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Illinois Man Sentenced to 20 Years for $2 Million Worth of Drugs

will county drug trafficking

The Fourth Amendment to the U.S. Constitution guarantees citizens the right to be free from unreasonable searches and seizures conducted by agents of the state, including law enforcement officials. Of course, these rights are constantly being debated as new scenarios and technologies arise. Over the years, courts throughout the country have provided direction regarding when a warrantless search of a person’s car or property is permitted. Most such cases involve the existence of probable cause that a crime is being committed or that the search will yield evidence of a crime. Probable cause can be established in a number of ways, including if the officer detects the distinct odor of an illegal substance . It was exactly this situation that led to the arrest of an Illinois man last November when officers discovered more than $2 million worth of drugs in his car.

Across State Lines

Late last year, a 57-year-old man from Metropolis, Illinois—a small city on the Illinois-Kentucky border—was pulled over for speeding in Carter County, Missouri. During the stop, a sheriff’s deputy smelled what he thought was marijuana and conducted a search of the vehicle. The search uncovered more than 870 pounds of marijuana, 12 pounds of methamphetamine, and two pounds of cocaine, with a total estimated street value of $2.4 million.

The driver was arrested and charged in federal court with drug trafficking and delivery of controlled substance. Upon arrest, he reportedly waived his rights to remain silent and to an attorney and told police that he had obtained the drugs in Arizona with plans to sell them in southeast Missouri and southern Illinois. The man pleaded guilty to the charges , and early last week, he was back in a federal courtroom where he was sentenced to 20 years in prison.

The Distinct Smell of Marijuana

While this particular example occurred in neighboring Missouri, it could just as easily been handled the same way in Illinois. The Illinois Supreme Court first recognized an officer’s detection of the smell of cannabis as probable cause to conduct a vehicle search in 1985 in People v. Stout . The ruling established a legal precedent that has been used many times since then. This means that if you pulled over for a legitimate reason—such as a traffic violation—and the officer smells marijuana in your car, he or she does not need to get a warrant to conduct a search. The search may even extend to your person and that of any passengers.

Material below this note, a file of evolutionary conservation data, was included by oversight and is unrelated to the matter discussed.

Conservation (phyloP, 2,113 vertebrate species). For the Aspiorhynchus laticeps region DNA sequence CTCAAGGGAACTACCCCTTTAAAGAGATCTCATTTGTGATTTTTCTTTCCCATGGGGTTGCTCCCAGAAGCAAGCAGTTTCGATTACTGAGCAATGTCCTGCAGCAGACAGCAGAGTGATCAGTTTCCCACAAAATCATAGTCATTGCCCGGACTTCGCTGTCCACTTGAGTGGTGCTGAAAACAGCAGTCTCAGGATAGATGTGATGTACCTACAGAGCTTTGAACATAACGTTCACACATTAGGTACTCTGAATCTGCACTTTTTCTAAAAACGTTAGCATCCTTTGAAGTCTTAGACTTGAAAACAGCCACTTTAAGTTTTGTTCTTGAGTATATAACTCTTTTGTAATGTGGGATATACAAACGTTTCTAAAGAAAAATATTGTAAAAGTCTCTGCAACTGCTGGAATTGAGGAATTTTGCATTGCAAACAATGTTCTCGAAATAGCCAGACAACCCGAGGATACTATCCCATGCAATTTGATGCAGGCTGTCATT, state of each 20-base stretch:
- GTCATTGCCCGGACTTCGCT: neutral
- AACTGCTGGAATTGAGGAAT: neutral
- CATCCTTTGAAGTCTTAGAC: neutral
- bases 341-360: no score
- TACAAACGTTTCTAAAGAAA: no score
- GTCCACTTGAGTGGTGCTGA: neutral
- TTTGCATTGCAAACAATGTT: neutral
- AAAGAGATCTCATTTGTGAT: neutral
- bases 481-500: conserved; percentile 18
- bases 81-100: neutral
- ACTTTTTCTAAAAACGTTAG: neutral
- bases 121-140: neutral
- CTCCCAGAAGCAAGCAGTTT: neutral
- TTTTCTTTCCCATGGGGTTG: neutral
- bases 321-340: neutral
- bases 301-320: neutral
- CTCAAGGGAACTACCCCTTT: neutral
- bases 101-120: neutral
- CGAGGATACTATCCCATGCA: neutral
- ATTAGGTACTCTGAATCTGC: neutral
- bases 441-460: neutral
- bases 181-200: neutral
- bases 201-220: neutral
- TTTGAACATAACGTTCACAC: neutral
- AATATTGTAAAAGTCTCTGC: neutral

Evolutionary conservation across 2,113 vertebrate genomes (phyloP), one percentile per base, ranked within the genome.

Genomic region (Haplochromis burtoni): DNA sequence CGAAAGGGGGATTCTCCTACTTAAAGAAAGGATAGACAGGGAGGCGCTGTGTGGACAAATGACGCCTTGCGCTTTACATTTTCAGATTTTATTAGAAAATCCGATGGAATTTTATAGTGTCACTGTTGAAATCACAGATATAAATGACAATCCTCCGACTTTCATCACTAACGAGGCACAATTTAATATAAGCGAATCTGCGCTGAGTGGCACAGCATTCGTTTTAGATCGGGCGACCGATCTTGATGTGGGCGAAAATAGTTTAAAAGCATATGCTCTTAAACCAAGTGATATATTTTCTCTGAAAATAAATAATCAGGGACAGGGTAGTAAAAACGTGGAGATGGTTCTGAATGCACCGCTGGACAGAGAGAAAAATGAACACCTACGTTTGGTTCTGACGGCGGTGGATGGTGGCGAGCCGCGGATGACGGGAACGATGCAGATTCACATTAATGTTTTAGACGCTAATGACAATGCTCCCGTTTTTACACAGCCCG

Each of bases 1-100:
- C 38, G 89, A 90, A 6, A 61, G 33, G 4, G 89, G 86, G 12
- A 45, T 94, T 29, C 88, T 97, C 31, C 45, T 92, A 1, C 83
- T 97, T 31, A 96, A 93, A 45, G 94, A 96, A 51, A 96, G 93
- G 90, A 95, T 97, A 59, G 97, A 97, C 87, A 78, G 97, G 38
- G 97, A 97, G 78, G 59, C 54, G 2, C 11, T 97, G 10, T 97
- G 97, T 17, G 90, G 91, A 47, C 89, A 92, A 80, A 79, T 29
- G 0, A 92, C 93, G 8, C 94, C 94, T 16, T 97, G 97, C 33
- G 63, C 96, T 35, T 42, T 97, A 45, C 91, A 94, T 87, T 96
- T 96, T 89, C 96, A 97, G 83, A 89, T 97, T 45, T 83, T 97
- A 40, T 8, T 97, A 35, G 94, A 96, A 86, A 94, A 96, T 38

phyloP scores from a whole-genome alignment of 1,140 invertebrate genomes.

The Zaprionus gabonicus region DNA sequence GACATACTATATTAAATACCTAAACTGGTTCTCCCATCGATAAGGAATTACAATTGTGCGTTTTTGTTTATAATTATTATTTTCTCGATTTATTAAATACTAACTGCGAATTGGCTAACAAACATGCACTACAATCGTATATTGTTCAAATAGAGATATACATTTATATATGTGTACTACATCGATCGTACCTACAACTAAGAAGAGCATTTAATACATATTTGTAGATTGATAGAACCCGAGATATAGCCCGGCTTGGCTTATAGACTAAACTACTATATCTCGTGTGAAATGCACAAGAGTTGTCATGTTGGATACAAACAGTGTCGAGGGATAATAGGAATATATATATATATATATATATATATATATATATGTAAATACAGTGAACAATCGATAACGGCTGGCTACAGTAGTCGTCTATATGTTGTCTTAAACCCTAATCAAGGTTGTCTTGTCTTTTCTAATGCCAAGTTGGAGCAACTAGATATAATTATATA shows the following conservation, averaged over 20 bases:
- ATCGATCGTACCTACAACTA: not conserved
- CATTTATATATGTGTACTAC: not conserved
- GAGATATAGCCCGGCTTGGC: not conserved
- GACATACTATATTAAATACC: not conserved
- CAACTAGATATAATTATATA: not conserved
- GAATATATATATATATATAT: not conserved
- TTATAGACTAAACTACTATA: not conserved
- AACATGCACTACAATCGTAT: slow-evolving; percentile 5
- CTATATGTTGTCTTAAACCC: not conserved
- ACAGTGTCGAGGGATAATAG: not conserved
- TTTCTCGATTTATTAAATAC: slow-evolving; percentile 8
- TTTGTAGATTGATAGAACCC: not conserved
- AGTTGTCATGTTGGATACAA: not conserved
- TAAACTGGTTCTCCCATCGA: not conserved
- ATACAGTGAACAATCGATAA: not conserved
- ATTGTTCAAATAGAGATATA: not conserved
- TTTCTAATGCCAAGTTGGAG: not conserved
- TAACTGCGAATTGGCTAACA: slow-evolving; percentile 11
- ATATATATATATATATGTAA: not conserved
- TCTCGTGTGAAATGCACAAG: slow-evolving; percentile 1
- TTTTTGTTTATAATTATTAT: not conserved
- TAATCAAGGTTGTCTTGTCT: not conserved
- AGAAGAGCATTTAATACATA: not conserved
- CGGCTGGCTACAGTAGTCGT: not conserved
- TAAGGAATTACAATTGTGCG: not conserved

Complicating Factors

Changing laws regarding marijuana, however, may complicate the idea of smell-related probable cause in the near future. For example, possession of up to 10 grams of marijuana, while technically illegal, is no longer a crime in Illinois; it is a civil offense similar to a parking ticket. Likewise, a person who is registered with state’s medical marijuana program is permitted to possess certain amounts of marijuana as well. In these situations, the smell of marijuana detected by an officer would not necessarily indicate evidence of a crime. The existing legal precedents have yet to be challenged in a high-profile way by these recent developments in the state’s laws, so it remains to be seen how they will be handled by the court system.

Call Us for Help

If you or a loved one has been arrested and charged with a drug crime based on the officer smelling an illegal substance, you need legal guidance immediately. Contact an experienced Will County criminal defense attorney to discuss your case and your available options. Call 815-740-4025 for a free consultation at the Law Office of Jack L. Zaremba today.

Suspect Facing Charges for Pushing Man onto CTA Tracks While Drunk

illinois aggravated battery cta push

At one point or another in our lives, we have all made questionable decisions. In some situations, it is reasonable to say that alcohol affected our judgment, but when the decisions in question lead to illegal behavior, having too much to drink is not a valid justification. Alcohol is certainly not an excuse when a person’s conduct places another’s life or physical well-being in jeopardy.
This may have been the case a couple of months ago when an apparently intoxicated man allegedly pushed another man onto the tracks at CTA station in downtown Chicago. The victim was not seriously hurt, but the man who reportedly pushed him is now facing several charges including attempted murder and aggravated battery .

An Unpleasant Surprise